Wednesday, May 26, 2010

A Narrow Escape

As the giant snored, Jack heard the kettle lid lifted.

“Go now! Run for your life,” the giant wife whispered desperately.

And so Jack snuck toward the door.

But then he gave his Considering Cap a scratch.
And he looked about the room.
He spied on the table beside the giant husband
A bag spilling out coins of gold.

Stolen, it was, Jack considered.
From the poor people below.
Why shouldn’t Jack just steal it right back?
What was wrong with a good turn for himself
And his poor mother, starving at home?

“C’mon! C’mon!”
The giant wife whispered
As the giant husband snored
And the harp plucked out
As loud as she might,

“Yes, he’s here,
Yes he’s here.
Stealing a thing
That you hold dear.”

But the warmth and the meal conspired to keep the giant asleep. And thus Jack snuck past the sleeping giant, took the bag of gold, ran across the clouds, and found himself home by supper.

Nothing Hasty About It

Hasty pudding
Is just the reverse;

Must be cooked
Oh, so slowly;

The wheat flour mixed,
Oh, so slowly,

Into boiling water, then
Cooked, oh, so slowly.

Not hasty this pudding
At all.

Jack’s Mother Is Very Pleased

“Where have you been?”
Jack’s mother asked.
“I feared that perhaps
The giant had gotten you.”

“Oh, no,” said Jack
“Quite the opposite!
It was I who got the giant!”

So saying, Jack put the bag of gold down on the tiny table with a “thunk.”

Jack’s mother upended the bag
And gold spilled all across the tiny table.
“Our troubles are no more!” Jack’s mother said.

But that was not to be the case.

A Second Trip Up the Beanstalk

As his mother snored quietly,
Jack gave his Considering Cap a scratch
And considered climbing the beanstalk again.

Jack could hear,
However faintly,
A beautiful music,
As sweet as honey,
As dark as molasses,
As mysterious as
The darkest night.

Yet now;
Now Jack knew
From whence it came. . .

Why shouldn’t he climb again?
Jack considered.

The giant was not so very bright,
And his wife was so very kind.
And then there was the hen,
The hen who laid golden eggs.

Wouldn’t such a hen be
Just the thing for Jack and his mother?

Why should a thieving, murdering giant
Have such a thing to himself?

And so,
Without more considering,
Jack filled the gourd with water
And began the long and arduous climb.

Up, up, and up the beanstalk,
Up into the clouds once again.

The Hen Who Lays Golden Eggs

“Why ever have you come back?”
The giant wife exclaimed at the door.

“Really, you mustn’t have come back!
My husband is angry, so very angry about his gold.
Don’t you understand? He eats children like you!
For breakfast, lunch, and supper!
And now I fear he will eat you too!”

“You have been so,
So kind to me,” Jack
Said to the giant wife.
I ask only one thing more—
That you stand aside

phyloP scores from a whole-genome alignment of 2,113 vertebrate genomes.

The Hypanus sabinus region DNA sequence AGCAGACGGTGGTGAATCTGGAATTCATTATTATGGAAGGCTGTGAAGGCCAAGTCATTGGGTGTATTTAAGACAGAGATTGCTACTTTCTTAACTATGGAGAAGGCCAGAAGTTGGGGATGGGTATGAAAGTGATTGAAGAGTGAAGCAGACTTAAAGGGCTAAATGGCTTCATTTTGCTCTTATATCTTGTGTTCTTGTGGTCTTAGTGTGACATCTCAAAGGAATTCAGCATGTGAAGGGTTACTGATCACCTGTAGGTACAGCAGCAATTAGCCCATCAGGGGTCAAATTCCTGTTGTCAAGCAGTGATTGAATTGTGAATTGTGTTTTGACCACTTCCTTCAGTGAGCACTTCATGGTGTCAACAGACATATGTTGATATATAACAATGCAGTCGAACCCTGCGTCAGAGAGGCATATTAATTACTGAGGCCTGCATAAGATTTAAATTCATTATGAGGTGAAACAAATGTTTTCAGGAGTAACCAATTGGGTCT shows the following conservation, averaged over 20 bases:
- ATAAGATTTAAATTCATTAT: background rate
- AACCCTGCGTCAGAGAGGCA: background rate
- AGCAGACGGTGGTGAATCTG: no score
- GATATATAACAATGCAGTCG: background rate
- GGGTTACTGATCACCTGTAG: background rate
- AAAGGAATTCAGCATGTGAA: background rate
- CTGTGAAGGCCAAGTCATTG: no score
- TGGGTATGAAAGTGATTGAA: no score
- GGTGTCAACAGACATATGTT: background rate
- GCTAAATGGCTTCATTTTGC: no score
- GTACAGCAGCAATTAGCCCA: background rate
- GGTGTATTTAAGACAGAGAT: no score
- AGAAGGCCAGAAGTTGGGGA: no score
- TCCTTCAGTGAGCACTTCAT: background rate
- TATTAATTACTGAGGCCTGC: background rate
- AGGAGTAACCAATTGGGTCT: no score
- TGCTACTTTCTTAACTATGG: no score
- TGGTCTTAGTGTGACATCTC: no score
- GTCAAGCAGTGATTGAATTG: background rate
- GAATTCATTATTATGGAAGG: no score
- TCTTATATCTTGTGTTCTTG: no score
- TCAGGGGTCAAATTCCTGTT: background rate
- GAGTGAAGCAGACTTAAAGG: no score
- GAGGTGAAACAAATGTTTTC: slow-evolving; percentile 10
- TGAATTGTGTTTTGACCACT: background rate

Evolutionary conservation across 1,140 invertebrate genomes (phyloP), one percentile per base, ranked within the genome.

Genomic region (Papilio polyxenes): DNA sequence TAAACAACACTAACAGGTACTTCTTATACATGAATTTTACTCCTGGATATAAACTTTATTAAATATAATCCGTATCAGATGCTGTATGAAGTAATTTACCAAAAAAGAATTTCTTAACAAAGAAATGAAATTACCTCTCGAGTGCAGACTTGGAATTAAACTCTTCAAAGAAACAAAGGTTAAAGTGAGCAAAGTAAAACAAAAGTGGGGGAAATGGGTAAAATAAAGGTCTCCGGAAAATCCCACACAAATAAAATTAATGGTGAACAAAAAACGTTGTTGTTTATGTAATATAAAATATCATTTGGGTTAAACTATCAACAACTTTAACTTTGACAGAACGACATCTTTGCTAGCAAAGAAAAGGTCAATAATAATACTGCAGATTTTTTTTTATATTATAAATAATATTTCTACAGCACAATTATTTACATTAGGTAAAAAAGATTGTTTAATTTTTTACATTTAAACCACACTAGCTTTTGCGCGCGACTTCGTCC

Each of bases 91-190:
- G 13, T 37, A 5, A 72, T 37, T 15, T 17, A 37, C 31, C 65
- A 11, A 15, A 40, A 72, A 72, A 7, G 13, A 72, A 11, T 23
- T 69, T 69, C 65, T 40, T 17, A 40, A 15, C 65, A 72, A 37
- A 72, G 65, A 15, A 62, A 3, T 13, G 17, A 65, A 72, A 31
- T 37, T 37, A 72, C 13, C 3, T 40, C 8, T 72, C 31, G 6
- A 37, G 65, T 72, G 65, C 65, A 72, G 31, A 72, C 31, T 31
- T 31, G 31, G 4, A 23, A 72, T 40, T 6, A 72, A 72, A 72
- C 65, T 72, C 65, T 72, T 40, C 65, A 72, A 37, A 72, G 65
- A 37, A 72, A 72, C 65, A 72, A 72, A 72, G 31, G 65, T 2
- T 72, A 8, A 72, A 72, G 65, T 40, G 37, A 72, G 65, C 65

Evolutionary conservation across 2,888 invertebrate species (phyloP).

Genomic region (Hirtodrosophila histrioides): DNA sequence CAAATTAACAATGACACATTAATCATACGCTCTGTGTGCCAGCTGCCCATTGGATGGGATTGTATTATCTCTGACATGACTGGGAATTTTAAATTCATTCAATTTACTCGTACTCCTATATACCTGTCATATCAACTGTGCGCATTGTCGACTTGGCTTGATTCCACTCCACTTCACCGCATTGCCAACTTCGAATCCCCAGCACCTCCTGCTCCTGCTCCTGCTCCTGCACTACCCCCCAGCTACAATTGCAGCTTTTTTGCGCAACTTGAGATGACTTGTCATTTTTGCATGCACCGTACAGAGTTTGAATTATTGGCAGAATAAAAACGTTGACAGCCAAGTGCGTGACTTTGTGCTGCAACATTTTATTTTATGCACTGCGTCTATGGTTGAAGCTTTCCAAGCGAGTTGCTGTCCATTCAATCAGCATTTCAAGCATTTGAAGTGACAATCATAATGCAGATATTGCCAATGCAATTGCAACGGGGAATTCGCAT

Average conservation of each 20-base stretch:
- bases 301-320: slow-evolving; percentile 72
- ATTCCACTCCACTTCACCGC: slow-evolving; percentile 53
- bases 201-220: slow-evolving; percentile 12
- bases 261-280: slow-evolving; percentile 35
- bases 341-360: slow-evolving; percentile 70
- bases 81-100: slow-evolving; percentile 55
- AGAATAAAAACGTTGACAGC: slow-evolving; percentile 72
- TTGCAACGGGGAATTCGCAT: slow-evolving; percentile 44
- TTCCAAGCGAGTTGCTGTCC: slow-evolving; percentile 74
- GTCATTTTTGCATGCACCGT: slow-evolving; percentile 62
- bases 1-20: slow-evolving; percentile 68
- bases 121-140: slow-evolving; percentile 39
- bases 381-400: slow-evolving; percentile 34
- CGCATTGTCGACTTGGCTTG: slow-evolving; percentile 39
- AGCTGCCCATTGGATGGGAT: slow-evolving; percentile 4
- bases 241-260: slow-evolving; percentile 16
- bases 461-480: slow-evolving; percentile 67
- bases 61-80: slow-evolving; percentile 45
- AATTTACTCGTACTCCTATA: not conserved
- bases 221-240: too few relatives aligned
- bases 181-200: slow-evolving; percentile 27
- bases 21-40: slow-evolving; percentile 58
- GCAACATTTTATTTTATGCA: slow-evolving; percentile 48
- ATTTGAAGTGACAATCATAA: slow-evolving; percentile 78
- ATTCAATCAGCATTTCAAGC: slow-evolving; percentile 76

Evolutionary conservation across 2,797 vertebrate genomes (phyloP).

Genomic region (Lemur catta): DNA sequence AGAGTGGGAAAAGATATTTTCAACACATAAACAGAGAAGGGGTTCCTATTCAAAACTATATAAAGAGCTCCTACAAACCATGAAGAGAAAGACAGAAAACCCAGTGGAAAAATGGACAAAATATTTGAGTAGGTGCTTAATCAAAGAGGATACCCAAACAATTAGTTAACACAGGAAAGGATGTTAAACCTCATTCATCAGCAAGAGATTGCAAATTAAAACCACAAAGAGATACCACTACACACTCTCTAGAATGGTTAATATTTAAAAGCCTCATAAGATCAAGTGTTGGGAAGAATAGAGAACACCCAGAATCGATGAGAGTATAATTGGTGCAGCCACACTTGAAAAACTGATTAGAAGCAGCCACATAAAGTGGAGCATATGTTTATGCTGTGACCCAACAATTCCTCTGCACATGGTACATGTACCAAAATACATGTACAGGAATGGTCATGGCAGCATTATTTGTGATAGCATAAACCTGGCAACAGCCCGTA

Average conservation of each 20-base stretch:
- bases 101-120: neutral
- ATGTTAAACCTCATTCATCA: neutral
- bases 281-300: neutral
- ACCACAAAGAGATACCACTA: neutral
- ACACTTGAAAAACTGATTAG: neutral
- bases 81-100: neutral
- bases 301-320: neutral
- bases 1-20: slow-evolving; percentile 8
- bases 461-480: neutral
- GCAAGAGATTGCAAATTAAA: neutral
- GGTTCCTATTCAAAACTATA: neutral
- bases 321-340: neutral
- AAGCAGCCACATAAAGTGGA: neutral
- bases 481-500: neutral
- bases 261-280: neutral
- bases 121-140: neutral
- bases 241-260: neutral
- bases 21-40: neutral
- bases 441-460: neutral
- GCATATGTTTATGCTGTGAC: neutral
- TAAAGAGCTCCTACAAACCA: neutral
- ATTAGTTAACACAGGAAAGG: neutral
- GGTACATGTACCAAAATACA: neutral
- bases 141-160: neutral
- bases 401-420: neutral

As I take that chicken home!
Then, I will trouble you no more.”

“I fear for you life!”
The giant wife said.
“My husband will be back
At sunrise. Back with a child
That I will fry for breakfast!”

Jack considered for a moment,
Giving his cap a scratch,
But only for a moment,
Then he rushed toward the hall
To take the hen who lays golden eggs.

As he entered the room
The harp began to pluck out,

“Yes, he’s here,
Yes he’s here.
A thieving child
To take what’s dear.”

Jack did not listen to the harp’s song, however.
Rather, he dashed across the room and scooped up
The hen that lays the golden eggs.

At that moment Jack heard the stomp, stomp, stomp of giant steps and the chocked cry of a child in distress.

“You must, must run ever so fast and save yourself!” the giant wife cried.

The harp plucked out,
“Yes, he’s here,
Yes he’s here.
A sweet morsel
To bring you cheer.”

Outside, Jack heard a “thunk” and another “thunk,” and so the child’s cries stopped.

Jack considered not a moment
And jumped directly out the window
And ran and ran
The chicken clucking all the while
All the way across the clouds
And rushing, rushing down the beanstalk he went,

And so home again.

The Giant is Not Pleased

Walking into his banqueting hall,
The giant threw the dead child upon the floor
And began sniffing at the air.

He sniffed.
And walked about.
And sniffed again.

And then again.

“Fe, fi, fo, fum!”
The giant intoned.
“I smell the blood
Of an Englishman!”

“It’s only your imagination!” the giant wife said, but half-heartedly this time.

The giant sniffed the air
And clattered about the room,
Overturning boxes, opening doors.

“Be he alive
Or be he dead,”
The giant chanted as he searched;
“I’ll grind his bones
To make my bread!”

The harp plucked out,

“He was here;
He was here.
A dastardly boy
Who robbed your cheer.”

The giant grew angrier
And threw things around, saying,

“Fe, fi, fo, fum!
“I smell the blood
Of an Englishman!”

The harp sang,

“He was here;
He was here,
“But now he’s run
Away with what’s dear.”

Screaming madly, the giant
Shoved his sobbing wife
Nearly into the fire.

“Be he alive
Or be he dead,”
I’ll grind his bones
To make my bread!”

No comments: